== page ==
The other kratom alkaloids have been shown to have varying activity upon the serotonin, dopamine, and adrenergic receptors as well. Much more research is needed to elucidate the properties of these alkaloids. Top Tree Herbs is currently partnering with Dr. Oliver Grundmann and Dr. Chuck Veltri to conduct a survey based on eight of the main alkaloids found in our kratom tea. With luck, the results from this survey will allow a better understanding of the pharmacodynamics of kratom’s effects.
Kava’s effect is mediated through a chemical class of molecules called kavalactones or kava-pyrones. As aptly put by Snu Voogelbreinder:
“There are several major kava-lactones – those being kawain, yangonin, methysticin, 7,8-dihydrokavain, dihydro-methysticin and 5,6-dehydrokawain [desmethoxyyangonin; appears to have little effect]. Any given strain of kava may contain about 3 major kava-lactones [more than 70% of total], and others in traces; these variations give different effects from different cultivars.” (Voogelbreinder, 280)
Kava molecules vary in pharmacological effects, despite having a similar underlying structure. People believe kava effects GABA receptors. In practice, this means its effect is similar to other GABA mediated substances, like alcohol and benzodiazepines. GABA is a neurotransmitter which signals the end of a nervous process. In effect, they are like the body’s STOP sign. Having more GABA chills nervous signalling rapidly.
That said, pharmaceutical companies have blocked GABA receptors before giving a study participant kava, and it didn’t stop the effect. In other words, there’s more going on than we can explain today.
Kava and Kratom Strains
Kava and kratom share many similarities when it comes to strains. Namely, both are distinguished by the location in which they were grown, and not by genetic differences.
Kratom strains are distinguished by the color of their veins. Commonly, the difference between kratom types is noted in the location in which they grew and the color of the veins. However, this delineation of kratom types is coming into question. It is now recognized that most of the color change that is advertised by vendors as different kratom strains from different locales actually comes from a post-harvest curing process.
For more on the myth of kratom strains, read our guide here!
Kava, like kratom, is also distinguished by color. For instance, there is a popular Hawaiian kratom strain known as black kava which is famous for its strong effect (Voogelbreinder, 280).
As mentioned earlier, however, all kava is genetically identical as they are no longer able to reproduce through anything but human mediated cloning. In other words, kava strains are the result of different growing conditions and cultivation practices.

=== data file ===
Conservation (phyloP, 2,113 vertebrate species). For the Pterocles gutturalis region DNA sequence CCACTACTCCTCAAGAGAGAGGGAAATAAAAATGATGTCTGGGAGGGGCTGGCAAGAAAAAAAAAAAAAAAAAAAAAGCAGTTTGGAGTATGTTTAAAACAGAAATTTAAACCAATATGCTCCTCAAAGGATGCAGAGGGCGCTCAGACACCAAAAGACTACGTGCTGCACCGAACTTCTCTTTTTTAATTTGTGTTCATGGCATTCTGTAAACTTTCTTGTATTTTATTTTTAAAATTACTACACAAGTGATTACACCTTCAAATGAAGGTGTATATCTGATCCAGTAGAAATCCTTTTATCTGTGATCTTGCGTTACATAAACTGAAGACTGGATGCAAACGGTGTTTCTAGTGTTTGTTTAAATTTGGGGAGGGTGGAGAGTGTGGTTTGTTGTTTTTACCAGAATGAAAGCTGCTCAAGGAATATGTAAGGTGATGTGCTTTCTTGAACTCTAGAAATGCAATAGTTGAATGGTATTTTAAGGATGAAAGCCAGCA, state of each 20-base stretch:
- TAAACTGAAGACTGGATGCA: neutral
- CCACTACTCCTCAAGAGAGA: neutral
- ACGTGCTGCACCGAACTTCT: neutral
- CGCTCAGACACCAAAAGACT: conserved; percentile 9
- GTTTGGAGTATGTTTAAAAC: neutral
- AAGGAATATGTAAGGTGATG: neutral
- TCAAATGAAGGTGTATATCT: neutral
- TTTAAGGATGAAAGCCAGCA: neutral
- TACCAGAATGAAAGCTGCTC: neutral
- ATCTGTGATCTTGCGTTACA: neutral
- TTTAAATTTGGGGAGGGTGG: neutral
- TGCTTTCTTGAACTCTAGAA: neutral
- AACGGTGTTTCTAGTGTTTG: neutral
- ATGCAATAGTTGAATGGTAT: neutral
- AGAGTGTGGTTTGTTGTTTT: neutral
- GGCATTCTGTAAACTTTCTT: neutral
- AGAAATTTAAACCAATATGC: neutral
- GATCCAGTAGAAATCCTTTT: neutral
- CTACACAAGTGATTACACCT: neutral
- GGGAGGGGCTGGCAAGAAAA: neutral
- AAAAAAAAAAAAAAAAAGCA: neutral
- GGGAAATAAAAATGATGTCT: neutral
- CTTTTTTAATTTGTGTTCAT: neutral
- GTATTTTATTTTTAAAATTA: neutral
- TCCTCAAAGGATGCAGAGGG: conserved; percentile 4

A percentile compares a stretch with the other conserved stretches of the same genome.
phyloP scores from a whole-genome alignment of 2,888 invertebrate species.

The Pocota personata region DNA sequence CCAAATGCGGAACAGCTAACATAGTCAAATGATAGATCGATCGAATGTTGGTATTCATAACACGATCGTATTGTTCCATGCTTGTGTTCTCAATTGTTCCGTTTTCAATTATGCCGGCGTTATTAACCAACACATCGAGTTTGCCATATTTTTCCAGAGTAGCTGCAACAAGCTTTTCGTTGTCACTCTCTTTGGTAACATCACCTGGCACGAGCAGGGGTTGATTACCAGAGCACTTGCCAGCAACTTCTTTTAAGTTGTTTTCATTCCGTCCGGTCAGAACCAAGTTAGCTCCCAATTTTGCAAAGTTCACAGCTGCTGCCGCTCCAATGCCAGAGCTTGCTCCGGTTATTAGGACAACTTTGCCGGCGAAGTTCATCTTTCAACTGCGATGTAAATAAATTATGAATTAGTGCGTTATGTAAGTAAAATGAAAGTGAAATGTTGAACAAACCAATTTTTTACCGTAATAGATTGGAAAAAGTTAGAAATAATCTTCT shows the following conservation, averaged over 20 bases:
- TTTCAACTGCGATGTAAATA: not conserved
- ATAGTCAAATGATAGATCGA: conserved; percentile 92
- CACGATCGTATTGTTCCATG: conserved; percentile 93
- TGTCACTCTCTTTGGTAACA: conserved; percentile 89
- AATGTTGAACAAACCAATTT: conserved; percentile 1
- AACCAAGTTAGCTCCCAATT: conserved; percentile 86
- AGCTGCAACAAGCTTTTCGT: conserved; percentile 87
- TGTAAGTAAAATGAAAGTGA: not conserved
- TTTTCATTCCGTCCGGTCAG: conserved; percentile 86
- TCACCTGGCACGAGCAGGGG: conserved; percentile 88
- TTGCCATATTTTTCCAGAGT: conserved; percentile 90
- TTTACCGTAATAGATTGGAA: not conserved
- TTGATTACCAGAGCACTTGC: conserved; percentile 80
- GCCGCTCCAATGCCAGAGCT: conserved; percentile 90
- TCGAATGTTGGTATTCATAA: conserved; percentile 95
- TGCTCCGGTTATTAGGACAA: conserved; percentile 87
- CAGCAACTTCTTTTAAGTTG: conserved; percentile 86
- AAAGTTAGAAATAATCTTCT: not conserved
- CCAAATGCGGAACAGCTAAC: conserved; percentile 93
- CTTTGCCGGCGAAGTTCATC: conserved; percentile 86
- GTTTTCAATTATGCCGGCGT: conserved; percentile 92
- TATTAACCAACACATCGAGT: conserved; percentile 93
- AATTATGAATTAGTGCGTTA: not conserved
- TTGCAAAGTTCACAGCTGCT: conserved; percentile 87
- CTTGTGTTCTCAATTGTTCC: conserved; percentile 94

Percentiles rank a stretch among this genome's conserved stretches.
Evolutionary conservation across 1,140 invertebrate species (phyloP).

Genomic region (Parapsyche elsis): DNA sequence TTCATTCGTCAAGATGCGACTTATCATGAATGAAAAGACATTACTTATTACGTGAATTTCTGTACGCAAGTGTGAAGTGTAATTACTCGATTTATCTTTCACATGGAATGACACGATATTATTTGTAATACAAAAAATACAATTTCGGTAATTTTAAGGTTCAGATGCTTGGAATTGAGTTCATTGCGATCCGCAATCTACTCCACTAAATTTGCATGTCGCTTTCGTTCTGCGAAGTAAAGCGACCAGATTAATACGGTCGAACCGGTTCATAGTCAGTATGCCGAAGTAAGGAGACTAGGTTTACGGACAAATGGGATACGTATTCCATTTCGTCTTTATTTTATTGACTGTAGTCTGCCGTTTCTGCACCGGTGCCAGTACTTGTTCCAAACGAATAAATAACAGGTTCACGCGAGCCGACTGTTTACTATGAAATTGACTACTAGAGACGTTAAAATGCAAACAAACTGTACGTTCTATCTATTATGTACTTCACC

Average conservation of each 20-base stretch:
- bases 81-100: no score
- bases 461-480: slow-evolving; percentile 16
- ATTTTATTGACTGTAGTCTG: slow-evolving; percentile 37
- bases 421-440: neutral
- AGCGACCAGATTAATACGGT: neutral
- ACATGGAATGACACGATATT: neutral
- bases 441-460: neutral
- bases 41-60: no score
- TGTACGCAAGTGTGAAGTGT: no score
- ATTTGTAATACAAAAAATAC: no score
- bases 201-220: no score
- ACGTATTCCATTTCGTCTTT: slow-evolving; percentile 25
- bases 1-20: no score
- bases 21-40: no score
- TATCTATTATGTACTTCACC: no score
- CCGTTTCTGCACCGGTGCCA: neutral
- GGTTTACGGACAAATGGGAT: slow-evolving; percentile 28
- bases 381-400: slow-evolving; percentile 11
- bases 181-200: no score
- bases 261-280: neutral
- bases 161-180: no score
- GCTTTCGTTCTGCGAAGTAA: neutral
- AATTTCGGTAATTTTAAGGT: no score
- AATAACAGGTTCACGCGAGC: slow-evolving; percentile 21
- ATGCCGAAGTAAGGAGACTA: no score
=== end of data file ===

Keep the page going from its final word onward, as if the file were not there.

Noble kava varieties are the most desired. This title denotes that the kava root powder came from a choice cultivar with low flavokavain content. Usually people harvest noble kava powder from shrubs at least five years old, as they are stronger and more desirable. People make the lower quality kava by taking from non-cultivated kava plants. This close relative to kava is rarely used in a traditional setting, and is known to contain higher levels of flavokavains, which are toxic to the liver.
Is Kratom Legal?
As we discussed in the beginning of this post, it is the tendency of our culture to condemn and make illegal different mind altering or expanding plants and substances. Luckily, this prohibitionist tendency hasn’t affected US kava.
Nevertheless, the FDA is concerned about liver toxicity concerns. In fact, they issued a statement in 2002 warning about non-cultivated kava specimens from Vanuatu. Apparently, the kava from this region had high flavokavain content.
Kava still faces regulatory challenges in the US, however, so the story isn’t over. As an example of what can happen, the DEA attempted to schedule kratom in 2016. Without the outpouring of grassroots activism, they would have been successful. In our view, something like this could happen with kava one day. Only time will tell.
Still, regardless of what their parent agency suggested, the FDA has still kept kratom in their crosshairs. Six states currently list kratom as a schedule I substance, effectively making the possession of the leaf a criminal offence. Organizations like the American Kratom Association (AKA) as well as several grassroots organizations are currently fighting to protect kratom in the States
In this post we covered the botany, origin stories, effects, how to consume, pharmacology, strains, and legality of kava vs kratom. Now that we have compared the two plants we hope have all you need to make an educated decision. If you decide you would like to try kratom, we recommend our first-in-class kratom tea bags.